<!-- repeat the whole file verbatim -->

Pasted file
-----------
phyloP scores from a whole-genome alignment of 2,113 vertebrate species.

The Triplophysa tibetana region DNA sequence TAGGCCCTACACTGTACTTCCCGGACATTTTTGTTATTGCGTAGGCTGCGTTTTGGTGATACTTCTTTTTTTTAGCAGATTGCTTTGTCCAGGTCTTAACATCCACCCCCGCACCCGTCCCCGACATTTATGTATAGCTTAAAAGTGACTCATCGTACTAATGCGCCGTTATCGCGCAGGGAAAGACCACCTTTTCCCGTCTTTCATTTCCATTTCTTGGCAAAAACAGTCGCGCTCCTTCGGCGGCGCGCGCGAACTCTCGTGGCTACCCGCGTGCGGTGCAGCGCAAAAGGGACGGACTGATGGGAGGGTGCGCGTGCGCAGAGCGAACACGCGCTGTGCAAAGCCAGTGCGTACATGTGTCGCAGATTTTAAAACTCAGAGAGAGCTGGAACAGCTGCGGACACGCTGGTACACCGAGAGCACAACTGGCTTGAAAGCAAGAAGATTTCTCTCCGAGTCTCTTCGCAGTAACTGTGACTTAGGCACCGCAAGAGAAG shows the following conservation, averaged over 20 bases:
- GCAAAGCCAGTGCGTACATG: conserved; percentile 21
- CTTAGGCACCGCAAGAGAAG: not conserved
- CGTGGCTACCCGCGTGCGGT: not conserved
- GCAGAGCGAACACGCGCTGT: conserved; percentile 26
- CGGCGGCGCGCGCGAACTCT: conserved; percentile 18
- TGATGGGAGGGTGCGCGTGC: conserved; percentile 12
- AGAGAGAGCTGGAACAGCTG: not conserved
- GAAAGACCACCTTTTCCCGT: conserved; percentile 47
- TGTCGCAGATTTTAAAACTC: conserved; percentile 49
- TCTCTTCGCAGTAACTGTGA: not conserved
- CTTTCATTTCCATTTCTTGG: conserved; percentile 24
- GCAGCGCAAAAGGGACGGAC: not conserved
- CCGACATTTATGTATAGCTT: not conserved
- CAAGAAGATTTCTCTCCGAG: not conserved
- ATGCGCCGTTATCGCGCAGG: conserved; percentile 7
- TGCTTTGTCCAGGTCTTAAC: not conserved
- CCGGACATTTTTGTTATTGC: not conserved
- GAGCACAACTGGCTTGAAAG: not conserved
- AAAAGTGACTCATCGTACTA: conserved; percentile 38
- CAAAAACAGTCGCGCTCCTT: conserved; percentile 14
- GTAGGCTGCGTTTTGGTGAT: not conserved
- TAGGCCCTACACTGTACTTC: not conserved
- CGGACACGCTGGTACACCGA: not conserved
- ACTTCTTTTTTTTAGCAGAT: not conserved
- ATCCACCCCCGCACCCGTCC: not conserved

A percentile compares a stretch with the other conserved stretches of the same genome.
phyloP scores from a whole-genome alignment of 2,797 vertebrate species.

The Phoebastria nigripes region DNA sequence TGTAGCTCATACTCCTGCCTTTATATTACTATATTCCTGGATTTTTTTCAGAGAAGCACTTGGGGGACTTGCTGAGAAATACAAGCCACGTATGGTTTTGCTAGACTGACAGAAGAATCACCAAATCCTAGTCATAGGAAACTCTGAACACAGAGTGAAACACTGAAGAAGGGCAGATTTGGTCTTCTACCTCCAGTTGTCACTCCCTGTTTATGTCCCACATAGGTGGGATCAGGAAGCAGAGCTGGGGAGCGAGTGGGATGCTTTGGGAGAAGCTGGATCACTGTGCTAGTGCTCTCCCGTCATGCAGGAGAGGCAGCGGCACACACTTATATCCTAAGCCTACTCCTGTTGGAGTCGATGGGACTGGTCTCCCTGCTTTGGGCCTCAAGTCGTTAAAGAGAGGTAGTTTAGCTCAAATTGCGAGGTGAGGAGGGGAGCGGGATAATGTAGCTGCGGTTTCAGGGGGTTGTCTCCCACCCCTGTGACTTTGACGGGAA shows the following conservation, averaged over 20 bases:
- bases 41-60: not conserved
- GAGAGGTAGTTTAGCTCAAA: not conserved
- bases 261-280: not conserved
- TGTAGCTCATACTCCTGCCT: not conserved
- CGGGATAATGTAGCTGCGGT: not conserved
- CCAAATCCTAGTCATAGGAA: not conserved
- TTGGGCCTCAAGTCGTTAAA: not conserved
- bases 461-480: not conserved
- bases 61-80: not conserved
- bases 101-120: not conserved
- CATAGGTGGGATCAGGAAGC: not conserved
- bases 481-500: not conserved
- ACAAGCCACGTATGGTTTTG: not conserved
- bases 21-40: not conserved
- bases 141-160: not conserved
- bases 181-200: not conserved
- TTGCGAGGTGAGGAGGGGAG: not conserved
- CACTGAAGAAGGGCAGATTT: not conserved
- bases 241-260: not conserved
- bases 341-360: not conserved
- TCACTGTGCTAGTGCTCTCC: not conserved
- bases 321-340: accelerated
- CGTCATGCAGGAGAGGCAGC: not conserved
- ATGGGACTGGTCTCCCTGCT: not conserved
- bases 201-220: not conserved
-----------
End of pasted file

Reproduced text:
phyloP scores from a whole-genome alignment of 2,113 vertebrate species.

The Triplophysa tibetana region DNA sequence TAGGCCCTACACTGTACTTCCCGGACATTTTTGTTATTGCGTAGGCTGCGTTTTGGTGATACTTCTTTTTTTTAGCAGATTGCTTTGTCCAGGTCTTAACATCCACCCCCGCACCCGTCCCCGACATTTATGTATAGCTTAAAAGTGACTCATCGTACTAATGCGCCGTTATCGCGCAGGGAAAGACCACCTTTTCCCGTCTTTCATTTCCATTTCTTGGCAAAAACAGTCGCGCTCCTTCGGCGGCGCGCGCGAACTCTCGTGGCTACCCGCGTGCGGTGCAGCGCAAAAGGGACGGACTGATGGGAGGGTGCGCGTGCGCAGAGCGAACACGCGCTGTGCAAAGCCAGTGCGTACATGTGTCGCAGATTTTAAAACTCAGAGAGAGCTGGAACAGCTGCGGACACGCTGGTACACCGAGAGCACAACTGGCTTGAAAGCAAGAAGATTTCTCTCCGAGTCTCTTCGCAGTAACTGTGACTTAGGCACCGCAAGAGAAG shows the following conservation, averaged over 20 bases:
- GCAAAGCCAGTGCGTACATG: conserved; percentile 21
- CTTAGGCACCGCAAGAGAAG: not conserved
- CGTGGCTACCCGCGTGCGGT: not conserved
- GCAGAGCGAACACGCGCTGT: conserved; percentile 26
- CGGCGGCGCGCGCGAACTCT: conserved; percentile 18
- TGATGGGAGGGTGCGCGTGC: conserved; percentile 12
- AGAGAGAGCTGGAACAGCTG: not conserved
- GAAAGACCACCTTTTCCCGT: conserved; percentile 47
- TGTCGCAGATTTTAAAACTC: conserved; percentile 49
- TCTCTTCGCAGTAACTGTGA: not conserved
- CTTTCATTTCCATTTCTTGG: conserved; percentile 24
- GCAGCGCAAAAGGGACGGAC: not conserved
- CCGACATTTATGTATAGCTT: not conserved
- CAAGAAGATTTCTCTCCGAG: not conserved
- ATGCGCCGTTATCGCGCAGG: conserved; percentile 7
- TGCTTTGTCCAGGTCTTAAC: not conserved
- CCGGACATTTTTGTTATTGC: not conserved
- GAGCACAACTGGCTTGAAAG: not conserved
- AAAAGTGACTCATCGTACTA: conserved; percentile 38
- CAAAAACAGTCGCGCTCCTT: conserved; percentile 14
- GTAGGCTGCGTTTTGGTGAT: not conserved
- TAGGCCCTACACTGTACTTC: not conserved
- CGGACACGCTGGTACACCGA: not conserved
- ACTTCTTTTTTTTAGCAGAT: not conserved
- ATCCACCCCCGCACCCGTCC: not conserved

A percentile compares a stretch with the other conserved stretches of the same genome.
phyloP scores from a whole-genome alignment of 2,797 vertebrate species.

The Phoebastria nigripes region DNA sequence TGTAGCTCATACTCCTGCCTTTATATTACTATATTCCTGGATTTTTTTCAGAGAAGCACTTGGGGGACTTGCTGAGAAATACAAGCCACGTATGGTTTTGCTAGACTGACAGAAGAATCACCAAATCCTAGTCATAGGAAACTCTGAACACAGAGTGAAACACTGAAGAAGGGCAGATTTGGTCTTCTACCTCCAGTTGTCACTCCCTGTTTATGTCCCACATAGGTGGGATCAGGAAGCAGAGCTGGGGAGCGAGTGGGATGCTTTGGGAGAAGCTGGATCACTGTGCTAGTGCTCTCCCGTCATGCAGGAGAGGCAGCGGCACACACTTATATCCTAAGCCTACTCCTGTTGGAGTCGATGGGACTGGTCTCCCTGCTTTGGGCCTCAAGTCGTTAAAGAGAGGTAGTTTAGCTCAAATTGCGAGGTGAGGAGGGGAGCGGGATAATGTAGCTGCGGTTTCAGGGGGTTGTCTCCCACCCCTGTGACTTTGACGGGAA shows the following conservation, averaged over 20 bases:
- bases 41-60: not conserved
- GAGAGGTAGTTTAGCTCAAA: not conserved
- bases 261-280: not conserved
- TGTAGCTCATACTCCTGCCT: not conserved
- CGGGATAATGTAGCTGCGGT: not conserved
- CCAAATCCTAGTCATAGGAA: not conserved
- TTGGGCCTCAAGTCGTTAAA: not conserved
- bases 461-480: not conserved
- bases 61-80: not conserved
- bases 101-120: not conserved
- CATAGGTGGGATCAGGAAGC: not conserved
- bases 481-500: not conserved
- ACAAGCCACGTATGGTTTTG: not conserved
- bases 21-40: not conserved
- bases 141-160: not conserved
- bases 181-200: not conserved
- TTGCGAGGTGAGGAGGGGAG: not conserved
- CACTGAAGAAGGGCAGATTT: not conserved
- bases 241-260: not conserved
- bases 341-360: not conserved
- TCACTGTGCTAGTGCTCTCC: not conserved
- bases 321-340: accelerated
- CGTCATGCAGGAGAGGCAGC: not conserved
- ATGGGACTGGTCTCCCTGCT: not conserved
- bases 201-220: not conserved